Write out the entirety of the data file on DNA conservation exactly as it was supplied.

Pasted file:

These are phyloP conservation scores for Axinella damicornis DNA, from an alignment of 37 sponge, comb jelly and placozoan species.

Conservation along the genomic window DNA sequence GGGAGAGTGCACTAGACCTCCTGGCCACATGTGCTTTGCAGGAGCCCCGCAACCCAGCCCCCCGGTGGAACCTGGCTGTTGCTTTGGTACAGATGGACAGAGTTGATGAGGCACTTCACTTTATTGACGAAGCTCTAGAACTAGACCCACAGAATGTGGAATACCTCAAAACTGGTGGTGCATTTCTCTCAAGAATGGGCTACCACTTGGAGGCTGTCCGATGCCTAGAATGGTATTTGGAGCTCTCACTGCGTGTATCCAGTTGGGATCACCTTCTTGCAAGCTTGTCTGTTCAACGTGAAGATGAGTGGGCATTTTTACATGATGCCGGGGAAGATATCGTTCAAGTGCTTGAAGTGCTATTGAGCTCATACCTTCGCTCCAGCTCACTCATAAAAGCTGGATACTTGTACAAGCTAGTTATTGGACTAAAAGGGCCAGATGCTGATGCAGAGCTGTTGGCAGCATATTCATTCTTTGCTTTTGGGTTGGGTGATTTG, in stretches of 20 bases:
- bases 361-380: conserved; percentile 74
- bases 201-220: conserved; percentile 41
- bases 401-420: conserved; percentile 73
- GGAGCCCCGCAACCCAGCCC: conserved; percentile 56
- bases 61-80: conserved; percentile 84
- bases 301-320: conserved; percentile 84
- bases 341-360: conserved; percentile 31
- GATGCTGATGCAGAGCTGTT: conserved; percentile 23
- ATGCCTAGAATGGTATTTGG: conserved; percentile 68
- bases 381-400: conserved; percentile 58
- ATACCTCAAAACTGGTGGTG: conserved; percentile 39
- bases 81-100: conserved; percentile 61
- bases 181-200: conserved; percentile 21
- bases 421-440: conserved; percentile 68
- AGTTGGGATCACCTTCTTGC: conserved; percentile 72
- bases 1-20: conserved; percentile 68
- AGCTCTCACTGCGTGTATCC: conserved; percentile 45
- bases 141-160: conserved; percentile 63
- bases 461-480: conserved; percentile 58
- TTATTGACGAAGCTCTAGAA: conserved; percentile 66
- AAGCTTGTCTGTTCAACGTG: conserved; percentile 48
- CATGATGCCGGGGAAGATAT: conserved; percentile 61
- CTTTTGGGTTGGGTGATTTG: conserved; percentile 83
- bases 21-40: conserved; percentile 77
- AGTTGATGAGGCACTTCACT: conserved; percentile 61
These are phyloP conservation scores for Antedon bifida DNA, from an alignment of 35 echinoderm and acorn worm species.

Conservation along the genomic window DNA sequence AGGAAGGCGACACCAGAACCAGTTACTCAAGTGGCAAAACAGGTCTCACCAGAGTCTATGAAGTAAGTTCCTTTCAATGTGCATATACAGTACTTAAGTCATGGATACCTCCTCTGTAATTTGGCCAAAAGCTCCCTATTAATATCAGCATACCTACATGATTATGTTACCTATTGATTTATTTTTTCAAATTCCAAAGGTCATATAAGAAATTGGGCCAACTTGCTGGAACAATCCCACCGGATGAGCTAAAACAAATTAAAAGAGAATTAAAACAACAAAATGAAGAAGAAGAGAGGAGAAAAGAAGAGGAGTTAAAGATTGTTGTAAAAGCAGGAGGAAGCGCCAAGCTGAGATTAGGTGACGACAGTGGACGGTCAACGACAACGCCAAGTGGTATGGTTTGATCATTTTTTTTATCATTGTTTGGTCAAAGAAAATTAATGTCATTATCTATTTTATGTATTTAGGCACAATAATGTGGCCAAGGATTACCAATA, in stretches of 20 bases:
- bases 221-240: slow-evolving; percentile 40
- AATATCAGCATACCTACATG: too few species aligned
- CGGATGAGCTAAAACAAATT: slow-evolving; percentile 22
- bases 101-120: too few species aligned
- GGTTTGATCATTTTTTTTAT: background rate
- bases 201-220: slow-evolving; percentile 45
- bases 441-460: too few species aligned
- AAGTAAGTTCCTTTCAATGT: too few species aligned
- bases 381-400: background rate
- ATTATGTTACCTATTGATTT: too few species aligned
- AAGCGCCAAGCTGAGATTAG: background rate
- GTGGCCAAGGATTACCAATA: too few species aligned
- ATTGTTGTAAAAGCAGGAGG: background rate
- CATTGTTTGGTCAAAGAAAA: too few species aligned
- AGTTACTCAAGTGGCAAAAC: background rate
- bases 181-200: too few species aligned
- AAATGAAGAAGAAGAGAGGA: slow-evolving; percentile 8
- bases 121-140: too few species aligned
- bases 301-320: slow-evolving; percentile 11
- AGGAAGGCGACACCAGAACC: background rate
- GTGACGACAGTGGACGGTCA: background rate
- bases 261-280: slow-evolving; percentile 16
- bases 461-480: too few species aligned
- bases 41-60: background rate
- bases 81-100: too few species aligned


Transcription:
These are phyloP conservation scores for Axinella damicornis DNA, from an alignment of 37 sponge, comb jelly and placozoan species.

Conservation along the genomic window DNA sequence GGGAGAGTGCACTAGACCTCCTGGCCACATGTGCTTTGCAGGAGCCCCGCAACCCAGCCCCCCGGTGGAACCTGGCTGTTGCTTTGGTACAGATGGACAGAGTTGATGAGGCACTTCACTTTATTGACGAAGCTCTAGAACTAGACCCACAGAATGTGGAATACCTCAAAACTGGTGGTGCATTTCTCTCAAGAATGGGCTACCACTTGGAGGCTGTCCGATGCCTAGAATGGTATTTGGAGCTCTCACTGCGTGTATCCAGTTGGGATCACCTTCTTGCAAGCTTGTCTGTTCAACGTGAAGATGAGTGGGCATTTTTACATGATGCCGGGGAAGATATCGTTCAAGTGCTTGAAGTGCTATTGAGCTCATACCTTCGCTCCAGCTCACTCATAAAAGCTGGATACTTGTACAAGCTAGTTATTGGACTAAAAGGGCCAGATGCTGATGCAGAGCTGTTGGCAGCATATTCATTCTTTGCTTTTGGGTTGGGTGATTTG, in stretches of 20 bases:
- bases 361-380: conserved; percentile 74
- bases 201-220: conserved; percentile 41
- bases 401-420: conserved; percentile 73
- GGAGCCCCGCAACCCAGCCC: conserved; percentile 56
- bases 61-80: conserved; percentile 84
- bases 301-320: conserved; percentile 84
- bases 341-360: conserved; percentile 31
- GATGCTGATGCAGAGCTGTT: conserved; percentile 23
- ATGCCTAGAATGGTATTTGG: conserved; percentile 68
- bases 381-400: conserved; percentile 58
- ATACCTCAAAACTGGTGGTG: conserved; percentile 39
- bases 81-100: conserved; percentile 61
- bases 181-200: conserved; percentile 21
- bases 421-440: conserved; percentile 68
- AGTTGGGATCACCTTCTTGC: conserved; percentile 72
- bases 1-20: conserved; percentile 68
- AGCTCTCACTGCGTGTATCC: conserved; percentile 45
- bases 141-160: conserved; percentile 63
- bases 461-480: conserved; percentile 58
- TTATTGACGAAGCTCTAGAA: conserved; percentile 66
- AAGCTTGTCTGTTCAACGTG: conserved; percentile 48
- CATGATGCCGGGGAAGATAT: conserved; percentile 61
- CTTTTGGGTTGGGTGATTTG: conserved; percentile 83
- bases 21-40: conserved; percentile 77
- AGTTGATGAGGCACTTCACT: conserved; percentile 61
These are phyloP conservation scores for Antedon bifida DNA, from an alignment of 35 echinoderm and acorn worm species.

Conservation along the genomic window DNA sequence AGGAAGGCGACACCAGAACCAGTTACTCAAGTGGCAAAACAGGTCTCACCAGAGTCTATGAAGTAAGTTCCTTTCAATGTGCATATACAGTACTTAAGTCATGGATACCTCCTCTGTAATTTGGCCAAAAGCTCCCTATTAATATCAGCATACCTACATGATTATGTTACCTATTGATTTATTTTTTCAAATTCCAAAGGTCATATAAGAAATTGGGCCAACTTGCTGGAACAATCCCACCGGATGAGCTAAAACAAATTAAAAGAGAATTAAAACAACAAAATGAAGAAGAAGAGAGGAGAAAAGAAGAGGAGTTAAAGATTGTTGTAAAAGCAGGAGGAAGCGCCAAGCTGAGATTAGGTGACGACAGTGGACGGTCAACGACAACGCCAAGTGGTATGGTTTGATCATTTTTTTTATCATTGTTTGGTCAAAGAAAATTAATGTCATTATCTATTTTATGTATTTAGGCACAATAATGTGGCCAAGGATTACCAATA, in stretches of 20 bases:
- bases 221-240: slow-evolving; percentile 40
- AATATCAGCATACCTACATG: too few species aligned
- CGGATGAGCTAAAACAAATT: slow-evolving; percentile 22
- bases 101-120: too few species aligned
- GGTTTGATCATTTTTTTTAT: background rate
- bases 201-220: slow-evolving; percentile 45
- bases 441-460: too few species aligned
- AAGTAAGTTCCTTTCAATGT: too few species aligned
- bases 381-400: background rate
- ATTATGTTACCTATTGATTT: too few species aligned
- AAGCGCCAAGCTGAGATTAG: background rate
- GTGGCCAAGGATTACCAATA: too few species aligned
- ATTGTTGTAAAAGCAGGAGG: background rate
- CATTGTTTGGTCAAAGAAAA: too few species aligned
- AGTTACTCAAGTGGCAAAAC: background rate
- bases 181-200: too few species aligned
- AAATGAAGAAGAAGAGAGGA: slow-evolving; percentile 8
- bases 121-140: too few species aligned
- bases 301-320: slow-evolving; percentile 11
- AGGAAGGCGACACCAGAACC: background rate
- GTGACGACAGTGGACGGTCA: background rate
- bases 261-280: slow-evolving; percentile 16
- bases 461-480: too few species aligned
- bases 41-60: background rate
- bases 81-100: too few species aligned